Many of us are familiar with the visits of the friendly woman, a vanity bag dangling from her shoulder, an umbrella and your local post office Recurring Deposit book in hand.
She would sit in your verandah, wiping the sweat from her brow.
Occasionally, she would flash a big smile as she collected Rs.50 or Rs.100 to help you tide over a winter’s day. There was a time when the small savings agent was a confidant, and a trustworthy mobile bank.
Today, these working women whose motto is ‘service at your doorstep’ are a waning breed, crippled by adverse employment circumstances.
The Mahila Pradhan Kshetriya Bachat Yojana, the Central scheme which employs these women agents, was started in the early 1970s by the then Prime Minister Indira Gandhi with a two-fold aim to help poor and “not very educated” women to earn a livelihood and to promote small savings in families.
“For every Rs.100 we mobilise for the government after walking from house to house, we get Rs. 4 as commission. It has not been increased for the past 13 years. Most of us are widows, divorcees, and the sole breadwinners. A kg of rice does not cost Rs.2 anymore, it is Rs.37 now. We just cannot make ends meet,” Molly George, president of the 1,600-strong Kozhikode wing of the National Savings Agents Association, said.
“Earlier, we used to write down and hand over our daily collection list to the post office. Now, the post office insists on computerised printouts. So, every agent has to give five copies of her daily list and a CD or a pen drive. This costs us a minimum of Rs.50 a day. How do we manage this with a 4 percent commission? Most of us live in rented houses and cannot afford computers,” P.V. Jayanthi Devi, an agent, said.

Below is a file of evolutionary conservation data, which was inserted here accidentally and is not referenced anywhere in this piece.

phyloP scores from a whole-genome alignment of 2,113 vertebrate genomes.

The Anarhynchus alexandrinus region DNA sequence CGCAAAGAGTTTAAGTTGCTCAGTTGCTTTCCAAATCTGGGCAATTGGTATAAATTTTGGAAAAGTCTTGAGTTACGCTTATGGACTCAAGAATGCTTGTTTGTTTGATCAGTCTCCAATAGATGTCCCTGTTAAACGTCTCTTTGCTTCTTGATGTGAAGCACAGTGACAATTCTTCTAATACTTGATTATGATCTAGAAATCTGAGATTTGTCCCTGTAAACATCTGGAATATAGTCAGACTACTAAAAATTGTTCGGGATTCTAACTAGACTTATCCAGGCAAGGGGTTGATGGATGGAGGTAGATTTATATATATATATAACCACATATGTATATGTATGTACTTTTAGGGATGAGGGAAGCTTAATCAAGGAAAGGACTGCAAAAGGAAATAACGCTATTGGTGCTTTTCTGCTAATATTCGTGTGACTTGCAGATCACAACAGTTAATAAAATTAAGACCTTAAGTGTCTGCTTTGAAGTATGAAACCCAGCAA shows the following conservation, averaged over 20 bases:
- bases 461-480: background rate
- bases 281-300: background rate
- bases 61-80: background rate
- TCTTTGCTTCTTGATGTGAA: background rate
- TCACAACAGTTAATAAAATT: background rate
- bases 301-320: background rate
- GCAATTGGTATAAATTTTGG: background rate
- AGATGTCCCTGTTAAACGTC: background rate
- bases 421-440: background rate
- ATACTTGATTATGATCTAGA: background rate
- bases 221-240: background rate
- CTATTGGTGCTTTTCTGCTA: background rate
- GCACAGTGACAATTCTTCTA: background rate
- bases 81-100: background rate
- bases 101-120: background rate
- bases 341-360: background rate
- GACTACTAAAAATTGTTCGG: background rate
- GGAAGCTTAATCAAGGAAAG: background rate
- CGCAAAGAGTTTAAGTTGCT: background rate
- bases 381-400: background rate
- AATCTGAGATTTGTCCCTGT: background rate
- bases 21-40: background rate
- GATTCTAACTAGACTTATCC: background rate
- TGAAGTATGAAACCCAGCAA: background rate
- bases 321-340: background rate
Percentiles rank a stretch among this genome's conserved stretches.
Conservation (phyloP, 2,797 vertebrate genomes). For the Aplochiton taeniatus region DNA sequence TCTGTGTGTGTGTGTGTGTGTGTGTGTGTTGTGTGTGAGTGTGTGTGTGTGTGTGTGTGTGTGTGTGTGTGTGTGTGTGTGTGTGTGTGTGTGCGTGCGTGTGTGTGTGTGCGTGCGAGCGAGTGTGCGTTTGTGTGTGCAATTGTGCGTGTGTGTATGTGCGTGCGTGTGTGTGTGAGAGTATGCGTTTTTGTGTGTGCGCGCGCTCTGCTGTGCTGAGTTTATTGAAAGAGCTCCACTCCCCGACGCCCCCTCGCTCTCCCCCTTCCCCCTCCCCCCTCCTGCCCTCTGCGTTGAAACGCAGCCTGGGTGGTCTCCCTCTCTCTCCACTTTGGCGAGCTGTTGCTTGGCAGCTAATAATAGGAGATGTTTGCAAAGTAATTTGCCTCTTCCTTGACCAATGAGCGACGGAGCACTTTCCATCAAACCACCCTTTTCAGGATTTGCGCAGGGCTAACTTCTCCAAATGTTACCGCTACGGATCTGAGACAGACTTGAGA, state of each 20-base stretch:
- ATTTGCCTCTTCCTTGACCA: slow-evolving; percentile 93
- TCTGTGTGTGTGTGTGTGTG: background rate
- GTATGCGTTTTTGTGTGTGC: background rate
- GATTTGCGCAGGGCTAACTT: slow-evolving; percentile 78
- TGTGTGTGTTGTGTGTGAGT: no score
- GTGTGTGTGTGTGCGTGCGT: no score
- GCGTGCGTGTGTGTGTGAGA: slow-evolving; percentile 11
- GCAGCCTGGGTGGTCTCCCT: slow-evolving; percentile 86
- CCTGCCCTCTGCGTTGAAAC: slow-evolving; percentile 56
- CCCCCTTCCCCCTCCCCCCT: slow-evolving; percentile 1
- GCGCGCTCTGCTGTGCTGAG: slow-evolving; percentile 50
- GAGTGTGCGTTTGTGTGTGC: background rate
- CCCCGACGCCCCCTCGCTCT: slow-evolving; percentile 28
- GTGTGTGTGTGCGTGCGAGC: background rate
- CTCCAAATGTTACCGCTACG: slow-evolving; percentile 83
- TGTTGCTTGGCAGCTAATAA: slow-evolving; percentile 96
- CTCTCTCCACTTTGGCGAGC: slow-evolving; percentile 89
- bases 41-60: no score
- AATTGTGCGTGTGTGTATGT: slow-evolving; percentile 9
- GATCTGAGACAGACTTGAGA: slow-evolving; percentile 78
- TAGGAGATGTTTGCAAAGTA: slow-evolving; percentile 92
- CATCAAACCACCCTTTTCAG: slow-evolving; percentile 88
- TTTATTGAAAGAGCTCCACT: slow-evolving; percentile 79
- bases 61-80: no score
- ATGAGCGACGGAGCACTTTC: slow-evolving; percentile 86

E.N. Komalavalli is a typical case. In her early 50s now, Ms. Komalavalli started out as a small savings agent immediately after her marriage. She wanted to supplement her husband’s then salary of Rs. 750 to raise her two children.
Or take the case of Sundari P., who has been an agent for 25 years, unmarried and whose sole income is her daily commission. “Our typical day starts at 9 a.m. There are clients who don’t even give a glass of water. We take the risks, carrying our clients’ life savings in our bags, visiting unknown houses, canvassing for deposits. One day, if we miss work, we starve. If we fall ill, there is no back-up. When we quit, we do not get any benefits and there is nobody to turn to,” Poorneswari G., who is suffering from partial facial paralysis, said.
“Today, we are at crossroads,” Ms. Komalavalli said. The agents are staging a dharna before the Kunnamangalam post office on Tuesday (May 13) seeking a rise in their commission percentage. “Will someone be kind enough to hear us? Our collections in Kozhikode itself in 2013 are about Rs.15 crore,” Ms. George said.
Post Master General (Northern Region), Hemanth Kumar Sarma, says the percentage of commission is a policy matter. There is very little the postal department can do. “These commission agents come under the Union Ministry of Finance. We are only providing an agency function. They mobilise funds for the government. If there is an impact on their earnings, it will impact fund mobilisation,” Mr. Sarma said.